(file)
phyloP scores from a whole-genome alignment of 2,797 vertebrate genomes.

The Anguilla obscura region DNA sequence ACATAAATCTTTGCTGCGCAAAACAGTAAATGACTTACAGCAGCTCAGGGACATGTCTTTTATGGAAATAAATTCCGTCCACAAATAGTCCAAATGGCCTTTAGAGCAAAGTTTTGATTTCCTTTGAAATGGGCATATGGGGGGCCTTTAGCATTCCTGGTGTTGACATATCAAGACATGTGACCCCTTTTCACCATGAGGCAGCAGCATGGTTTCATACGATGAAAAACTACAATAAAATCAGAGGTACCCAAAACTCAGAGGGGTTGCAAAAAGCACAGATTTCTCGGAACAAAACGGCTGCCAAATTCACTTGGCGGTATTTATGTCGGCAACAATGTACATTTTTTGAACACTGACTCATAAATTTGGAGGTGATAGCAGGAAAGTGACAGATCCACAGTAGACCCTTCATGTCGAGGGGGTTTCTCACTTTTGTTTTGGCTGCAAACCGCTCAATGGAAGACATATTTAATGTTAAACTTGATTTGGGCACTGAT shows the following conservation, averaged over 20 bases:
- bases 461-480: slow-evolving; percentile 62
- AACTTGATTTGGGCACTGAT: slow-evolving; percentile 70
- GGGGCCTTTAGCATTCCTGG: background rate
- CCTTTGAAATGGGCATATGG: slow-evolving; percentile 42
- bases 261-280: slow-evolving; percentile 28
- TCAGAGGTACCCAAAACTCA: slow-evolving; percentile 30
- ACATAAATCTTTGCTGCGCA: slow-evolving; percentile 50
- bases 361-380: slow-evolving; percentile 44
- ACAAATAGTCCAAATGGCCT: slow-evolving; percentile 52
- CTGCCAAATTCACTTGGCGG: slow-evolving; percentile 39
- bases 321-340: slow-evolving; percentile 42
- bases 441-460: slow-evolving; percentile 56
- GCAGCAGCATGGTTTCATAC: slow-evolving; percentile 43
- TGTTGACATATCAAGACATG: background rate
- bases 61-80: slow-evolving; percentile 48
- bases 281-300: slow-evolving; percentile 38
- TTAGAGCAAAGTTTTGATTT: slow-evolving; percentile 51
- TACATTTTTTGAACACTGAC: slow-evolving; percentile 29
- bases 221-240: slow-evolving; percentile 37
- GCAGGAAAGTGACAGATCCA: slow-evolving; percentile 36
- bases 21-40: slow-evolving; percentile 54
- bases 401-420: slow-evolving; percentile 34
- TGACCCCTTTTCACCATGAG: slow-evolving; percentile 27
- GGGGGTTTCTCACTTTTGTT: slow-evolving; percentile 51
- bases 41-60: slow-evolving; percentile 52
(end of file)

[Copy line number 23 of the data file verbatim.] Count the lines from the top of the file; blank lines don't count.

- bases 21-40: slow-evolving; percentile 54